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House Tax Reform Bill Negatively Impacts Charities

Posted on: Nov 1, 2017

Republican leaders of the House Ways and Means Committee pushed through the release of their official tax reform bill H.R. 1 in Congress today to overhaul the American federal income tax system. While it will take several days to fully analyze this 429-page bill and its potential impact on charitable giving, nonprofit organizations and professional artists, we encourage you to continue checking this page frequently as we post updates and further analysis.

Topline Proposed Change:

The Solution:

  • Encourage your Senators and House members to include a “universal charitable deduction” to the tax reform bill so that all taxpayers (not just the highest income individuals) are encouraged to give to their favorite charities and make the contributions a tax-deductible gift.

Latest Updates:  Additional Analysis of the H.R. 1 Bill

  • Four individual tax rates would be created: 0%, 12%, 25%, 35%, and 39.6%
  • Standard deduction would be doubled for individuals and married couples
  • Personal exemption deductions would be repealed
  • State and local property tax deductions would be capped at $10,000
  • State and local income tax deductions would be completely repealed
  • Home mortgage interest deduction would be preserved for existing mortgages and thereafter for new mortgages, the home mortgage interest would only be deductible for newly purchased homes up to $500,000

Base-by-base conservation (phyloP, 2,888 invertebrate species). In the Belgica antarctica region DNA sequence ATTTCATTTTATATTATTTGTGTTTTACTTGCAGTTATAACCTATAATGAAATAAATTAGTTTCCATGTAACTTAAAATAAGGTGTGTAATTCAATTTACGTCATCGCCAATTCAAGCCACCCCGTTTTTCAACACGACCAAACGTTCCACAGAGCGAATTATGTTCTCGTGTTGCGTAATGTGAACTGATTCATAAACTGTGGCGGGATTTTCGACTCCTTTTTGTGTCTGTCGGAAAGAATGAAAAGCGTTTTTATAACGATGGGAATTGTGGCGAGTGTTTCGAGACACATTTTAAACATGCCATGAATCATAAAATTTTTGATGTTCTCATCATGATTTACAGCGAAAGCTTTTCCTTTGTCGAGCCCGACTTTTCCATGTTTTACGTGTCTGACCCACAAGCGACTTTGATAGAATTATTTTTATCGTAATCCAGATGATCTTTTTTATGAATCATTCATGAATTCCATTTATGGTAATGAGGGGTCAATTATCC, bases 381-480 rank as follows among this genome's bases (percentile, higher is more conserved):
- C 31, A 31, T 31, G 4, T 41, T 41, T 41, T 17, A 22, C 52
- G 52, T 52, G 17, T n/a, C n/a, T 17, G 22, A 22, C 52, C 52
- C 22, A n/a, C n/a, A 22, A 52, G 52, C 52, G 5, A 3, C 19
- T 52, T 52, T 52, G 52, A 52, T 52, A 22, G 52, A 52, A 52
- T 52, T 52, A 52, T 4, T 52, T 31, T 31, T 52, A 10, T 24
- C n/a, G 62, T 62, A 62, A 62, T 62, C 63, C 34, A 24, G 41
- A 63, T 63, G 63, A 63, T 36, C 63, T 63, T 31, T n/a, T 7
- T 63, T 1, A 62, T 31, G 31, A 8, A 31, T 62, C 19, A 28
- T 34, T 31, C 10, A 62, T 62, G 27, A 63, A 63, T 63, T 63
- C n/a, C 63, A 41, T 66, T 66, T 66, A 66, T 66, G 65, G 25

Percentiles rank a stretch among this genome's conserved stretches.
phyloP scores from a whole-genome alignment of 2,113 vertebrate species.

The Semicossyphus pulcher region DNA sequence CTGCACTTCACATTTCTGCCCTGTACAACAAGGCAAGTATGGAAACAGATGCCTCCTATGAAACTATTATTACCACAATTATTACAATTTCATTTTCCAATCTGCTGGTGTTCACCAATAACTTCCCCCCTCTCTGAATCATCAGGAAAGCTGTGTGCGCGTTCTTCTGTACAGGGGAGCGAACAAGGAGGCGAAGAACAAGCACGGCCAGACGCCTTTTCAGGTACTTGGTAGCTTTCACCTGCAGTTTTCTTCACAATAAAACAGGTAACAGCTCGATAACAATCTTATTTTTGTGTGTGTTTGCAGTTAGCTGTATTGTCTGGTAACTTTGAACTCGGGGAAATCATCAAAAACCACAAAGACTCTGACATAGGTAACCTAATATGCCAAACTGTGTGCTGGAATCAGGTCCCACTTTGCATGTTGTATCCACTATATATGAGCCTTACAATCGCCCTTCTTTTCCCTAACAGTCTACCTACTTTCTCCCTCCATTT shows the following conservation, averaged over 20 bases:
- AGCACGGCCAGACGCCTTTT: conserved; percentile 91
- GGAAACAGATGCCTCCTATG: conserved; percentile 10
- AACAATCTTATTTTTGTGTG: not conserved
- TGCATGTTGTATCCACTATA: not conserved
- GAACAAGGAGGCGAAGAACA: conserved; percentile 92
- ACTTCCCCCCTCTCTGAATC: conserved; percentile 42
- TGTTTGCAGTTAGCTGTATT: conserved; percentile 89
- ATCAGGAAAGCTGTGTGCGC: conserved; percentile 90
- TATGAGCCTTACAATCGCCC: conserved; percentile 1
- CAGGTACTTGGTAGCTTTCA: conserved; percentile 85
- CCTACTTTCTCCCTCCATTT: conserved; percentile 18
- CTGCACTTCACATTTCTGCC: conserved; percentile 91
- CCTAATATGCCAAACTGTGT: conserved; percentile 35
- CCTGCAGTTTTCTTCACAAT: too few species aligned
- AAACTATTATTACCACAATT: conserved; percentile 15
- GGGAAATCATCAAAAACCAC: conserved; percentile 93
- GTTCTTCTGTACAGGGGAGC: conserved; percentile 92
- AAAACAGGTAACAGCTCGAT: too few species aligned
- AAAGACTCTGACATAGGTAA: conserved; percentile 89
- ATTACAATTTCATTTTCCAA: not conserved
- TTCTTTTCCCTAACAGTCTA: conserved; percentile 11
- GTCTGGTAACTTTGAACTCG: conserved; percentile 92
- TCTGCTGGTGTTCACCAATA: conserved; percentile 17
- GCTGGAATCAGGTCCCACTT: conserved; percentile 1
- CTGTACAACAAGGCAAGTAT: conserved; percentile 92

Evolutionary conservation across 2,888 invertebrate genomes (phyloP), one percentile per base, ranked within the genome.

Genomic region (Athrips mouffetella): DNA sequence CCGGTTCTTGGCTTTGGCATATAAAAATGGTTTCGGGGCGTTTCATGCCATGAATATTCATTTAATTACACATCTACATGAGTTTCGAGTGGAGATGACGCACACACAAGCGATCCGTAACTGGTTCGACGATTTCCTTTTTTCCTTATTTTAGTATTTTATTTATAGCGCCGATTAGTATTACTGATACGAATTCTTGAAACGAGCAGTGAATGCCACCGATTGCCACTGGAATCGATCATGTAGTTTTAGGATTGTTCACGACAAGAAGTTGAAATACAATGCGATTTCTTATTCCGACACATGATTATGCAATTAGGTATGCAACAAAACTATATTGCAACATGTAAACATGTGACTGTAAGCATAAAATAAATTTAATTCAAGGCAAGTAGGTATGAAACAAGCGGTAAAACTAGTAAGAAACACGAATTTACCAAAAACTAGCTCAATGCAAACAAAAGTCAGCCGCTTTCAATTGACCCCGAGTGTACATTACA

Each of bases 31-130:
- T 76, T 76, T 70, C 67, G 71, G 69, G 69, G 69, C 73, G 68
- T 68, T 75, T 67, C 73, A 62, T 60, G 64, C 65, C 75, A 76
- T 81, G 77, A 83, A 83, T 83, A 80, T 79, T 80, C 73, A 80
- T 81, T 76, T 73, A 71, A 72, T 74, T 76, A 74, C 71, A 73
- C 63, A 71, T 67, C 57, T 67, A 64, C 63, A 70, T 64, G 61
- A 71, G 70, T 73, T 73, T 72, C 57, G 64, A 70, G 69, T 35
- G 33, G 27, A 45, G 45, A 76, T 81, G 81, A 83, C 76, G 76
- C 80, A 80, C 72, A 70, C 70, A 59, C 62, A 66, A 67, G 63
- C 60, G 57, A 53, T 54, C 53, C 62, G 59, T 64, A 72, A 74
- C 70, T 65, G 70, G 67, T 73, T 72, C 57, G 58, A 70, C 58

• Estate tax earning exemption would be doubled in the first year and the estate tax would then be permanently repealed over the next five years (decades of research show that the estate tax has actually created huge incentives for taxpayers to plan major gifts to charities)  
  • Medical expense deductions would be repealed
  • Retirement saving account tax incentives would be retained
  • Pass-through business income tax on small businesses and entrepreneurs would be reduced to 25 percent, instead of the ordinary income tax rate (this could have a positive impact on working artists and arts businesses)
  • Corporate tax rate would be reduced from 35 to 20 percent
  • Entertainment, amusement, recreation and membership dues expenses related to a business purpose or meeting would be repealed, except for food and beverage (this could have a negative impact on both the commercial and nonprofit arts)
  • Foundations would be required to pay a streamlined 1.4 excise tax yearly on their net investment income with no exceptions. The provision would also extend for the first time to the net investment income of most private colleges and universities
  • Only churches, and not any other charities, would be allowed express political speech during sermons from the pulpit without jeopardizing their nonprofit, charitable status
  • Lifetime education credits, tax deduction for interest on student loans, and tuition waivers from income for graduate and PhD students would be eliminated.

This tax reform package is projected – at minimum - to put the country $1.5 trillion deeper in deficit as a result of the lost revenue generated by the new tax cuts. Americans for the Arts and the Arts Action Fund are members of the Charitable Giving Coalition, which released the following statement to the media. Charities are the bedrock of our society, dedicated to advancing the public good. Please consider contributing to the Arts Action Fund as we lobby to #ProtectGiving in this fast-moving tax reform legislation.